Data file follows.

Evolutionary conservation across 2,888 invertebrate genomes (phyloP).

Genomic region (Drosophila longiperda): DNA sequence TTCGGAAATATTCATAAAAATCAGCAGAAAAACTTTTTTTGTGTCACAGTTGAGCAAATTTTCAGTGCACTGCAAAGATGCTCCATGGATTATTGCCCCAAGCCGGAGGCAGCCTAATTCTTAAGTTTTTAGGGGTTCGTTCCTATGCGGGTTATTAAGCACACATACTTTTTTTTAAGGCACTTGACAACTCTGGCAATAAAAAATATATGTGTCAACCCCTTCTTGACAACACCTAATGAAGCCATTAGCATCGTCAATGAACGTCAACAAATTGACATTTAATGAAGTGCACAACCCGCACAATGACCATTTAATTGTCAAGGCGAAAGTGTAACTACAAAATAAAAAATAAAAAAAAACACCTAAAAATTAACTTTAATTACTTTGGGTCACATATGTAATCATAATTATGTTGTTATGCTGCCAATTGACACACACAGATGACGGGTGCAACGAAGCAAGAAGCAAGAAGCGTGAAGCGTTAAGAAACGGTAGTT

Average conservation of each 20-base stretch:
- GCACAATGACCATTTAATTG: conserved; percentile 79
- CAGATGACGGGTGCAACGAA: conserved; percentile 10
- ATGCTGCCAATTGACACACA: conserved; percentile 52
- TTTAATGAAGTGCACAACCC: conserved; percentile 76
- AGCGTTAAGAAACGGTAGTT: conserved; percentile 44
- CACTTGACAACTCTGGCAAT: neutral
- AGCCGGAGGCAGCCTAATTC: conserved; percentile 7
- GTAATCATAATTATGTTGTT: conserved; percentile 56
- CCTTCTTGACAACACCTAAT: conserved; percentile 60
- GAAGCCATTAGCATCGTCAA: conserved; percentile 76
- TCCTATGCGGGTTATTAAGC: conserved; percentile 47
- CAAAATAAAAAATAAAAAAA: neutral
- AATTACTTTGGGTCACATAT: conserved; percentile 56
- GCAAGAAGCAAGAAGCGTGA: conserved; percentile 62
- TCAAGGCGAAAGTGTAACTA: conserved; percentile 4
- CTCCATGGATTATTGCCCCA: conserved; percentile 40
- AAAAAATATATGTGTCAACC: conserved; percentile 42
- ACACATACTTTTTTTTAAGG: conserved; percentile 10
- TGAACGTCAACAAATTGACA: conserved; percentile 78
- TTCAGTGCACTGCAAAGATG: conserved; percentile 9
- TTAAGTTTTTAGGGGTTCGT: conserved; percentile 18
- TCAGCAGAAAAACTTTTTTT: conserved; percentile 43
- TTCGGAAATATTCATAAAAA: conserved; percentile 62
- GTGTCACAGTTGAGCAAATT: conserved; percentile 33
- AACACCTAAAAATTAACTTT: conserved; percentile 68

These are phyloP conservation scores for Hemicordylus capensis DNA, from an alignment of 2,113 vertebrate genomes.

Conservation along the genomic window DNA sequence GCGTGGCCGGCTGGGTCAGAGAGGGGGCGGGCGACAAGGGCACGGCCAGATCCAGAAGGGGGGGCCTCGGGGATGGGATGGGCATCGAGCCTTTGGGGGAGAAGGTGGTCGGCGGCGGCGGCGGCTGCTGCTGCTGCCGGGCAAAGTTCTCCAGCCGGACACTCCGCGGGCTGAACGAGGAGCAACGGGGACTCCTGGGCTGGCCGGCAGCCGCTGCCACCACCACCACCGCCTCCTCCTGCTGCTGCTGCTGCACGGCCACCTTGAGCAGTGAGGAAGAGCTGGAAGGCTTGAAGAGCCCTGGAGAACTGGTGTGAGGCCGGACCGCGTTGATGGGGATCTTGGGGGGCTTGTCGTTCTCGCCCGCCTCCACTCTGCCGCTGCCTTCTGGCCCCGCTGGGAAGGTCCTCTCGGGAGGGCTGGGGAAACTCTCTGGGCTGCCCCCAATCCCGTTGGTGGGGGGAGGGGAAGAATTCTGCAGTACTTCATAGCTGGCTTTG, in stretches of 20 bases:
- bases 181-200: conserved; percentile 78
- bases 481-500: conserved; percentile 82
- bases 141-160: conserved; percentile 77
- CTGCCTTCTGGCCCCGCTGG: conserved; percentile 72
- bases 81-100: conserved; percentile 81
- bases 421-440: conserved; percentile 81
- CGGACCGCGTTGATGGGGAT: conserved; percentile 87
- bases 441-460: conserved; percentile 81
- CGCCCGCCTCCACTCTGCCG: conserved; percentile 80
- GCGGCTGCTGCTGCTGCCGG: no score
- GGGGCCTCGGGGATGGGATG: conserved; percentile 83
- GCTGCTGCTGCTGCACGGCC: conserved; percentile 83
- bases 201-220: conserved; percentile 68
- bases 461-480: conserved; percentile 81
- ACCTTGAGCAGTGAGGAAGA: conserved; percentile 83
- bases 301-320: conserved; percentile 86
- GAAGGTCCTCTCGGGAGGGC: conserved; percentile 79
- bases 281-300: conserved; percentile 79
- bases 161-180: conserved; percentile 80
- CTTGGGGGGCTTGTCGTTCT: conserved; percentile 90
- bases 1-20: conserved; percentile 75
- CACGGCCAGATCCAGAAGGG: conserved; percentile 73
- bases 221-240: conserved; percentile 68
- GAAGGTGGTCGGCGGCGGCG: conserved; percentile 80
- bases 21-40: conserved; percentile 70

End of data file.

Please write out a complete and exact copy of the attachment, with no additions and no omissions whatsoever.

Evolutionary conservation across 2,888 invertebrate genomes (phyloP).

Genomic region (Drosophila longiperda): DNA sequence TTCGGAAATATTCATAAAAATCAGCAGAAAAACTTTTTTTGTGTCACAGTTGAGCAAATTTTCAGTGCACTGCAAAGATGCTCCATGGATTATTGCCCCAAGCCGGAGGCAGCCTAATTCTTAAGTTTTTAGGGGTTCGTTCCTATGCGGGTTATTAAGCACACATACTTTTTTTTAAGGCACTTGACAACTCTGGCAATAAAAAATATATGTGTCAACCCCTTCTTGACAACACCTAATGAAGCCATTAGCATCGTCAATGAACGTCAACAAATTGACATTTAATGAAGTGCACAACCCGCACAATGACCATTTAATTGTCAAGGCGAAAGTGTAACTACAAAATAAAAAATAAAAAAAAACACCTAAAAATTAACTTTAATTACTTTGGGTCACATATGTAATCATAATTATGTTGTTATGCTGCCAATTGACACACACAGATGACGGGTGCAACGAAGCAAGAAGCAAGAAGCGTGAAGCGTTAAGAAACGGTAGTT

Average conservation of each 20-base stretch:
- GCACAATGACCATTTAATTG: conserved; percentile 79
- CAGATGACGGGTGCAACGAA: conserved; percentile 10
- ATGCTGCCAATTGACACACA: conserved; percentile 52
- TTTAATGAAGTGCACAACCC: conserved; percentile 76
- AGCGTTAAGAAACGGTAGTT: conserved; percentile 44
- CACTTGACAACTCTGGCAAT: neutral
- AGCCGGAGGCAGCCTAATTC: conserved; percentile 7
- GTAATCATAATTATGTTGTT: conserved; percentile 56
- CCTTCTTGACAACACCTAAT: conserved; percentile 60
- GAAGCCATTAGCATCGTCAA: conserved; percentile 76
- TCCTATGCGGGTTATTAAGC: conserved; percentile 47
- CAAAATAAAAAATAAAAAAA: neutral
- AATTACTTTGGGTCACATAT: conserved; percentile 56
- GCAAGAAGCAAGAAGCGTGA: conserved; percentile 62
- TCAAGGCGAAAGTGTAACTA: conserved; percentile 4
- CTCCATGGATTATTGCCCCA: conserved; percentile 40
- AAAAAATATATGTGTCAACC: conserved; percentile 42
- ACACATACTTTTTTTTAAGG: conserved; percentile 10
- TGAACGTCAACAAATTGACA: conserved; percentile 78
- TTCAGTGCACTGCAAAGATG: conserved; percentile 9
- TTAAGTTTTTAGGGGTTCGT: conserved; percentile 18
- TCAGCAGAAAAACTTTTTTT: conserved; percentile 43
- TTCGGAAATATTCATAAAAA: conserved; percentile 62
- GTGTCACAGTTGAGCAAATT: conserved; percentile 33
- AACACCTAAAAATTAACTTT: conserved; percentile 68

These are phyloP conservation scores for Hemicordylus capensis DNA, from an alignment of 2,113 vertebrate genomes.

Conservation along the genomic window DNA sequence GCGTGGCCGGCTGGGTCAGAGAGGGGGCGGGCGACAAGGGCACGGCCAGATCCAGAAGGGGGGGCCTCGGGGATGGGATGGGCATCGAGCCTTTGGGGGAGAAGGTGGTCGGCGGCGGCGGCGGCTGCTGCTGCTGCCGGGCAAAGTTCTCCAGCCGGACACTCCGCGGGCTGAACGAGGAGCAACGGGGACTCCTGGGCTGGCCGGCAGCCGCTGCCACCACCACCACCGCCTCCTCCTGCTGCTGCTGCTGCACGGCCACCTTGAGCAGTGAGGAAGAGCTGGAAGGCTTGAAGAGCCCTGGAGAACTGGTGTGAGGCCGGACCGCGTTGATGGGGATCTTGGGGGGCTTGTCGTTCTCGCCCGCCTCCACTCTGCCGCTGCCTTCTGGCCCCGCTGGGAAGGTCCTCTCGGGAGGGCTGGGGAAACTCTCTGGGCTGCCCCCAATCCCGTTGGTGGGGGGAGGGGAAGAATTCTGCAGTACTTCATAGCTGGCTTTG, in stretches of 20 bases:
- bases 181-200: conserved; percentile 78
- bases 481-500: conserved; percentile 82
- bases 141-160: conserved; percentile 77
- CTGCCTTCTGGCCCCGCTGG: conserved; percentile 72
- bases 81-100: conserved; percentile 81
- bases 421-440: conserved; percentile 81
- CGGACCGCGTTGATGGGGAT: conserved; percentile 87
- bases 441-460: conserved; percentile 81
- CGCCCGCCTCCACTCTGCCG: conserved; percentile 80
- GCGGCTGCTGCTGCTGCCGG: no score
- GGGGCCTCGGGGATGGGATG: conserved; percentile 83
- GCTGCTGCTGCTGCACGGCC: conserved; percentile 83
- bases 201-220: conserved; percentile 68
- bases 461-480: conserved; percentile 81
- ACCTTGAGCAGTGAGGAAGA: conserved; percentile 83
- bases 301-320: conserved; percentile 86
- GAAGGTCCTCTCGGGAGGGC: conserved; percentile 79
- bases 281-300: conserved; percentile 79
- bases 161-180: conserved; percentile 80
- CTTGGGGGGCTTGTCGTTCT: conserved; percentile 90
- bases 1-20: conserved; percentile 75
- CACGGCCAGATCCAGAAGGG: conserved; percentile 73
- bases 221-240: conserved; percentile 68
- GAAGGTGGTCGGCGGCGGCG: conserved; percentile 80
- bases 21-40: conserved; percentile 70